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Should we be More Open to Sharing Medical Data for AI Development?
By Martin Willemink  |  Dec 23, 2021
Should we be More Open to Sharing Medical Data for AI Development?
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Although many healthcare professionals understand that data sharing will offer opportunities to improve healthcare, these regulatory, ethical, and technological challenges prevent many institutions from sharing their data. Yet there are certain initiatives that offer opportunities to tackle these issues.

PALO ALTO, CALIFORNIA - Patients’ health can potentially be improved by leveraging healthcare data that is accumulated over time within hospitals. This can be done with novel technologies such as deep learning (DL) and machine learning (ML), but also with more traditional real-world evidence (RWE) studies. Large amounts of data are needed to allow for RWE research and DL and ML model development. The accuracy of DL and ML models is very dependent on the quality and amount of data that the algorithms are exposed to. Accuracy improves with larger numbers of training cases. Another important aspect is the heterogeneity of data, which improves the generalizability of DL and ML models. Heterogeneity of data can be achieved by gathering data from multiple sources from different geographical locations resulting in a diverse research population with a different prevalence of diseases.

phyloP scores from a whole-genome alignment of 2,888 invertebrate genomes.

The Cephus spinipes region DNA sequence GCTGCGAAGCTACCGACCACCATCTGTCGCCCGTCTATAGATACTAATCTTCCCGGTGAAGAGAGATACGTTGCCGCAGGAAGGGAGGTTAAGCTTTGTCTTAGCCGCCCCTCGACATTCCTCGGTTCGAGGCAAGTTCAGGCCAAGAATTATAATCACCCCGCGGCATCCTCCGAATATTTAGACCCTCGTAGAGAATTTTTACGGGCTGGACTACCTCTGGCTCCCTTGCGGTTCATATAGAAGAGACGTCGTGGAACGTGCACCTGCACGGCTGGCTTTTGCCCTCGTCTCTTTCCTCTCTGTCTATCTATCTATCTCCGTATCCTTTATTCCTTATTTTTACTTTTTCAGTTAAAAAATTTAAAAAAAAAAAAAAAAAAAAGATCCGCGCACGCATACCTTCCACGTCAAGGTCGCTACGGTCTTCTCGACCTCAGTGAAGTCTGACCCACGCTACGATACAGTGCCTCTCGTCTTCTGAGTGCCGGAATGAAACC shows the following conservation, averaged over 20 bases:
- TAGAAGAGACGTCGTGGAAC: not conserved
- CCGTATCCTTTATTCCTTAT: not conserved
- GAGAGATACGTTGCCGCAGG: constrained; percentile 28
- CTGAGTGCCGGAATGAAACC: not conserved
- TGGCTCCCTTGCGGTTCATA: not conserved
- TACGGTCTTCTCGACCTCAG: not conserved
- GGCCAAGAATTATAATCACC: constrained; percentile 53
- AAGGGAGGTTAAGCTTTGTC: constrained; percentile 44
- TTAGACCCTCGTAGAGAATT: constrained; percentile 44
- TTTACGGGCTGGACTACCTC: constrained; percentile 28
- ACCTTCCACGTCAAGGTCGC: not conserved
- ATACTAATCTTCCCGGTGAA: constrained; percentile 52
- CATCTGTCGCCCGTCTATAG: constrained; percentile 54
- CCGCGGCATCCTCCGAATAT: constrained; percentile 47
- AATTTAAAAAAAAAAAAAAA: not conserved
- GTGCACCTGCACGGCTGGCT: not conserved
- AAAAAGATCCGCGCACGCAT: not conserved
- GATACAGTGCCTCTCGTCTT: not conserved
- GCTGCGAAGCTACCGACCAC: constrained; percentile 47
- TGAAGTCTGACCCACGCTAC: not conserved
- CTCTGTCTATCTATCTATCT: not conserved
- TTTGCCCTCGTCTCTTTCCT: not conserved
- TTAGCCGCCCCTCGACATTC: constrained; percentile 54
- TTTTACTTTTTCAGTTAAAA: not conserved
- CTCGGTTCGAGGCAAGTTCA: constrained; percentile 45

Data usage in the healthcare setting can be divided into primary use and secondary use. Data that is needed to provide care in the routine clinical setting is considered primary data use. Data that is used for optimization purposes within the healthcare setting, e.g., research studies, is considered secondary data use. In general, hospitals and clinics collect and store data for primary data usage. Since these data may be available however, they potentially allow for secondary purposes such as the development of DL and ML models and conducting RWE studies. For secondary healthcare data usage, it is important the data is representative for the whole target population. If a DL or ML model is developed for European healthcare systems, it is essential that the model is trained, validated, and tested in a diverse European population. If this is not the case, there is a risk that the DL or ML model will not perform accurately in the whole target population. On

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